| A Humanist is someone who emphasises that
they can make sense of the world using reason, experience and shared human
values without religious or superstitious beliefs.
Western Europe has a tradition of non-religious ethical
thinking that can be traced back some 2,500 years to the philosophy of the
Ancient Greeks. This way of understanding the world, of finding meaning in
life, and of grounding moral thinking, can also be found in China and India and
many other cultures.
Humanism is an approach to life based on humanity and reason,
and not based on supernatural beings or sacred texts. Science is seen as the
key source of knowledge about the universe. Afterlife and reincarnation are not
recognised, with an emphasis on this life. It is considered that ethical and
moral lifestyles can be practiced without reference to religious beliefs, and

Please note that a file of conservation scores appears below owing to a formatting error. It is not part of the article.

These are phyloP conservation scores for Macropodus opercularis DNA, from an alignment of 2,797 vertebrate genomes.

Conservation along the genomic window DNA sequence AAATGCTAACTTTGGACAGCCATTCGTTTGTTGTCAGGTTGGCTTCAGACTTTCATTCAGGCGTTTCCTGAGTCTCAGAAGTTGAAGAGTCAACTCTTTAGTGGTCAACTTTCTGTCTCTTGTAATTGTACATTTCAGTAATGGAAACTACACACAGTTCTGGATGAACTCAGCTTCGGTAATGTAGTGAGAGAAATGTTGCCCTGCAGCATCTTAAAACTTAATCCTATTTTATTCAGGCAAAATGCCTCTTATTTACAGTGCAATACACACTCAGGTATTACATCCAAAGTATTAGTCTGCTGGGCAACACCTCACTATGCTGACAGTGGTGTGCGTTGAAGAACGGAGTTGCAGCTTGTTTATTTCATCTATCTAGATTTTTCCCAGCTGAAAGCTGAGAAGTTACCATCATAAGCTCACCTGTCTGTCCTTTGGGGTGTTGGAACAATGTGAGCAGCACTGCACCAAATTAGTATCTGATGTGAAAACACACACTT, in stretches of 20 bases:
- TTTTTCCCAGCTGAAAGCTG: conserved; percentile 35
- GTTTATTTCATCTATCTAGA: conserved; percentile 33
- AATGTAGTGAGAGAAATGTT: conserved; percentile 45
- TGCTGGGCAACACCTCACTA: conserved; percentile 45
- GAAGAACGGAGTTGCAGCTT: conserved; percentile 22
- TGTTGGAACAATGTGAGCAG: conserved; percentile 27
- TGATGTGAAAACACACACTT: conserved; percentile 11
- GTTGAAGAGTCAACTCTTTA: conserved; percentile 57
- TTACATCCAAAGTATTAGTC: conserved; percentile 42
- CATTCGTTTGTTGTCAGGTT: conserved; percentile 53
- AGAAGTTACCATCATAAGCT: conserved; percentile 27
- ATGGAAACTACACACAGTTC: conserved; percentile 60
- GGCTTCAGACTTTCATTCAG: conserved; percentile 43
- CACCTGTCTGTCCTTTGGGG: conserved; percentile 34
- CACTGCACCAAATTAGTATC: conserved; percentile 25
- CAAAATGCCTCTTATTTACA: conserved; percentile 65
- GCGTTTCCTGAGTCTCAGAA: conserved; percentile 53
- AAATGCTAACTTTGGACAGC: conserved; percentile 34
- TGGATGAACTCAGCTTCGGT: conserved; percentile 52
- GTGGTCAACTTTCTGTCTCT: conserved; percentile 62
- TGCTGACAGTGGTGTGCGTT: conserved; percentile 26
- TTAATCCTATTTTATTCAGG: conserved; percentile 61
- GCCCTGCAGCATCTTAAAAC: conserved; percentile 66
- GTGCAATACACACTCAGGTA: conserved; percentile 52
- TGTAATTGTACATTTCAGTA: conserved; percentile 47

moral codes can be gained from reference to the lessons of history, personal
experience and thought.
The core of Humanism is that it is a way of being that brings
out the best in people. Human Rights law is important to all humanist
organisations globally, they endorse the principles of humanitarian ideals that
are enshrined in such declarations, covenants and conventions, as well as
universal initiatives which promote the peaceful co-habitation of all the
worlds people, especially through the United Nations. Essentially, its
beliefs and fundamental principles are embodied in The Amsterdam
Declaration 2002. Humanism is a belief in the advancement and
understanding of humanity through its own efforts, stressing individual rights
and freedoms as well as individual responsibility, social cooperation and
Registered Humanist Celebrants do conduct non-religious
ceremonies to observe life rites (eg birth, coming of age, marriage, death) and
other public and private occasions.